Cicadas and Locusts are often confused or considered the same thing, but they are very different. This confusion – usually seen with the identification of periodical cicadas as locusts, has been traced back to early North American colonists as researched by the College of Agricultural Science at Pennsylvania State University. With their ingrained religious teachings, they were familiar with the concept of plagues of locusts from Biblical accounts. When the swarms of periodic cicadas appeared, they assumed that these insects, indigenous to North America and therefore unfamiliar to them, were locusts.
All cicadas are members of the Homoptera order. Cicadas are related to crickets, but while crickets eat plants, cicadas have mouths which are designed to extract the juices from plants. The two types of cicadas are annual and periodical. Annual cicadas appear every Summer. Periodical cicadas appear every 13 or 17 years in large numbers. The body of the cicada is hardy and they have large eyes and broad heads. The wings of a cicada have a clear membrane that runs through them.
Periodical cicadas are typically darker than annual cicadas, sometimes being black. Periodical cicadas are only found in North America, and are aptly named, as they are a phenomenon that is experienced only every 13 or 17 years. Maturing underground with depths reaching up to two feet deep, periodical cicada adults emerge in large numbers and can be shocking to see. While the cicadas are 13 or 17 years old when they emerge, they will only last four weeks once they leave the ground.
Periodical cicadas have many predators, including birds, rodents, snakes, lizards, fish, raccoons, cats and dogs, opposums and other mammals eat cicadas while they are abundant. Their species survival is called predator satiation, and relies on the large number of their population to be released at selected times in order to sate predators in a way that distracts them from the cicadas which are able to lay eggs. Think of it as a “safety in numbers” strategy.
Given their feeding behavior, despite their foreboding presence, they do minimal damage to plants and trees. The bulk of the damage done by cicadas is to new or young trees whose branches are not yet developed enough to handle the weight of masses of cicada eggs that are left on them.
Locusts are a type of grasshopper and are therefore more readily recognized by their behavior instead of relying on body characteristics. Most grasshoppers are solitary and placid. The swarming behavior is a response to overcrowding of the grasshopper population. With such dense numbers, there is less space to move and increased tactile stimulation of their hind legs causes an increase in the production of the chemical serotonin in their bodies. This increase of serotonin causes the locusts to change color, often shifting their color scheme to yellow and black, eat more, become more aggressive, and breed more readily. This mutation can occur in a timeframe of as little as two to three hours.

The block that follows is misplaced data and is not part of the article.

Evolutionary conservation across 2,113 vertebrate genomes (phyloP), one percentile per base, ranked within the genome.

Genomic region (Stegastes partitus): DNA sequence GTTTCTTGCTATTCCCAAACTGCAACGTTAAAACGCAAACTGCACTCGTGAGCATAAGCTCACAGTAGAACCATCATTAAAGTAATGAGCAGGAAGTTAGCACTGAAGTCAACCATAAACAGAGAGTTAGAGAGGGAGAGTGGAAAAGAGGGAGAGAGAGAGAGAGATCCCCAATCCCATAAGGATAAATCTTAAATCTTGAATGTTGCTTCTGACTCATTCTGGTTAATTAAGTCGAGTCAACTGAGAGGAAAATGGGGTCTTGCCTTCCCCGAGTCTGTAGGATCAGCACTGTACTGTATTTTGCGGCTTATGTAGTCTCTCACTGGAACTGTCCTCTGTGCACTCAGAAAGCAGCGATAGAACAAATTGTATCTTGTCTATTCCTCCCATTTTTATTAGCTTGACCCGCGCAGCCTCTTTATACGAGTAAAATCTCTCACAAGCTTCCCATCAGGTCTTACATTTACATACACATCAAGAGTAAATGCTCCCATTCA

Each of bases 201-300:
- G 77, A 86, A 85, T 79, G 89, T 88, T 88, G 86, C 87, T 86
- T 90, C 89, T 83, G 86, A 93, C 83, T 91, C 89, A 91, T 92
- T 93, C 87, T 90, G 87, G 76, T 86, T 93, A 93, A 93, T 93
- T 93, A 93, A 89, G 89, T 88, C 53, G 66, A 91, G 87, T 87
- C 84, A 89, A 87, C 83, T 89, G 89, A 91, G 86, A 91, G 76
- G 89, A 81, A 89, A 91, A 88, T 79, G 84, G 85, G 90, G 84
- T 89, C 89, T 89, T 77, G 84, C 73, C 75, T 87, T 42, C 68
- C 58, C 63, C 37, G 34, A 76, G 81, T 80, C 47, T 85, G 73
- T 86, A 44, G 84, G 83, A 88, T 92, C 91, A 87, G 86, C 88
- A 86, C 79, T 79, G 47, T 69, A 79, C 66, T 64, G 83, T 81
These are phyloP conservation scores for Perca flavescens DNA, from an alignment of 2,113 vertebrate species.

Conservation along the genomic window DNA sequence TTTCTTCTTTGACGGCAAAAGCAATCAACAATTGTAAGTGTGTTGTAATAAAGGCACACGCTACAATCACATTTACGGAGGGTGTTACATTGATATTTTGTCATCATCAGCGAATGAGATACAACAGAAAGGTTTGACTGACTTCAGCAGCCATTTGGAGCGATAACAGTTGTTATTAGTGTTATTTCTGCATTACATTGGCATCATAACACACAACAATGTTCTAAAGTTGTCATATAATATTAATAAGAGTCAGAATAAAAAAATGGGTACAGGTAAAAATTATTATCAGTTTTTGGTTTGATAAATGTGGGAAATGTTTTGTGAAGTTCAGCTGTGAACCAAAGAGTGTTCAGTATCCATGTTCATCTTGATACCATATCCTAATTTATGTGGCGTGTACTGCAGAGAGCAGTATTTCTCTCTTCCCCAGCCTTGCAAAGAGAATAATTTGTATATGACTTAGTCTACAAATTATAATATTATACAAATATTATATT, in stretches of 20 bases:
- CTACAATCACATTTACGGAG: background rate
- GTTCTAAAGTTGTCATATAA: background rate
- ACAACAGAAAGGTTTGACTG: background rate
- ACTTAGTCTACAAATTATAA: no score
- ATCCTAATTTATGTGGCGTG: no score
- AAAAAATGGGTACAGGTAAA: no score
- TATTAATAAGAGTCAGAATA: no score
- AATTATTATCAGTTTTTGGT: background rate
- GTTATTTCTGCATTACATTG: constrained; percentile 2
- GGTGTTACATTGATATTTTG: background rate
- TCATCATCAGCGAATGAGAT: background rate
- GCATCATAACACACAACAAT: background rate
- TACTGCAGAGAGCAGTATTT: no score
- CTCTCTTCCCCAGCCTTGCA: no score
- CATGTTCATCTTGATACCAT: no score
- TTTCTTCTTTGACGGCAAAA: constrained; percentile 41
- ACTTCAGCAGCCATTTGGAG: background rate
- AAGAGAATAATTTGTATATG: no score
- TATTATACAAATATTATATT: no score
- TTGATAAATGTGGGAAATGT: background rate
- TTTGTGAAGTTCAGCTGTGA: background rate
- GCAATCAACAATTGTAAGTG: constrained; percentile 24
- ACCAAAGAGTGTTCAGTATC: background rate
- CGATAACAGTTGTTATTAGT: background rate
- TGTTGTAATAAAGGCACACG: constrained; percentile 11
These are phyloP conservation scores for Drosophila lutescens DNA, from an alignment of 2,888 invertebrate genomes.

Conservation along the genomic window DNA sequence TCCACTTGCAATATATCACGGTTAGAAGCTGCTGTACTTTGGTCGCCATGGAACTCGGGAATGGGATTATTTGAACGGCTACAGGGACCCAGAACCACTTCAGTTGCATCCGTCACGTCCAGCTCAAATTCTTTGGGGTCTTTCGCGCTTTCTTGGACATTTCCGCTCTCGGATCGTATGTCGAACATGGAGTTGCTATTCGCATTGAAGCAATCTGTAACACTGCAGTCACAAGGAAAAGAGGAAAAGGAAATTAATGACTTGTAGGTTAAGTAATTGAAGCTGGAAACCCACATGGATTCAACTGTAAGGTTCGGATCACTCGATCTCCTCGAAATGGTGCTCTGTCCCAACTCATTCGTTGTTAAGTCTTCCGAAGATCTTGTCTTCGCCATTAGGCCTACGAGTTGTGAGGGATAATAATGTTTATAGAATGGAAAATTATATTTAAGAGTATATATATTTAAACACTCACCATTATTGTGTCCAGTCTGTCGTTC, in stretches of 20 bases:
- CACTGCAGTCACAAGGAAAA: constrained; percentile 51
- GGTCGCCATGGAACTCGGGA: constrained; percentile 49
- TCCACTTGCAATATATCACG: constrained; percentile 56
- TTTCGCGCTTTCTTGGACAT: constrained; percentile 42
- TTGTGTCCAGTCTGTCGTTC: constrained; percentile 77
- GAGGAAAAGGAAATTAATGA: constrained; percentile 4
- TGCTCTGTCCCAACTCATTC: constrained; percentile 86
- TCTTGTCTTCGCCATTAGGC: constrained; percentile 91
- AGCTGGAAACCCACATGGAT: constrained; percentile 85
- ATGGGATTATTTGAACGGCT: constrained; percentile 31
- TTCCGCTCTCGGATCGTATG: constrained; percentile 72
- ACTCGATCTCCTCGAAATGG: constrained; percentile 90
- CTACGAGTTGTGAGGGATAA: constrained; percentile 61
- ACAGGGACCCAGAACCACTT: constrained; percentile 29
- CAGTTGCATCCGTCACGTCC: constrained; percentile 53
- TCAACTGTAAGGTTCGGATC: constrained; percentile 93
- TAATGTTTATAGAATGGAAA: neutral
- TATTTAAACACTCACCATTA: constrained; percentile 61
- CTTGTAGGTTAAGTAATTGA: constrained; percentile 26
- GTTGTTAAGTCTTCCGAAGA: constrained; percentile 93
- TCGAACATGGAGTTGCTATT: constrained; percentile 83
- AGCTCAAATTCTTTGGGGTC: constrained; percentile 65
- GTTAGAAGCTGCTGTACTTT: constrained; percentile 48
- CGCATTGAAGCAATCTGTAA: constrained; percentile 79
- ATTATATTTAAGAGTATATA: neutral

Locust swarms can cover great distances and are easily tracked because of the visual created by such large numbers. In 1954, a swarm was tracked which originated in Northwest Africa and migrated all the way to Great Britain.
Unlike cicadas, which drink the juice from plants, locusts eat plants at accelerated speeds. This can be devastating to crop farmers and the community members that rely on those crops for jobs and food. A locust swarm can be 400 square miles in area, and contain up to 80 million locusts into just one half of a square mile. Similar to the behavior of humans shopping while preparing for an emergency, this feeding frenzy is a type of panic response. The overcrowding that changed the swarm from grasshoppers to locusts informs their interaction with crops and they fear food shortages, driving them to eat as much as quickly as possible. Locust swarms are found all over the world and the physical characteristics can shift depending on the climate and landscape.
Scientists speculate that the swarms could serve as a survival mechanism meant to help avoid predators, by appearing to be a large cohesive unit. Spiders, birds, lizards, and foxes are all natural predators to grasshoppers and locusts, but the swarms naturally ward off much opportunity.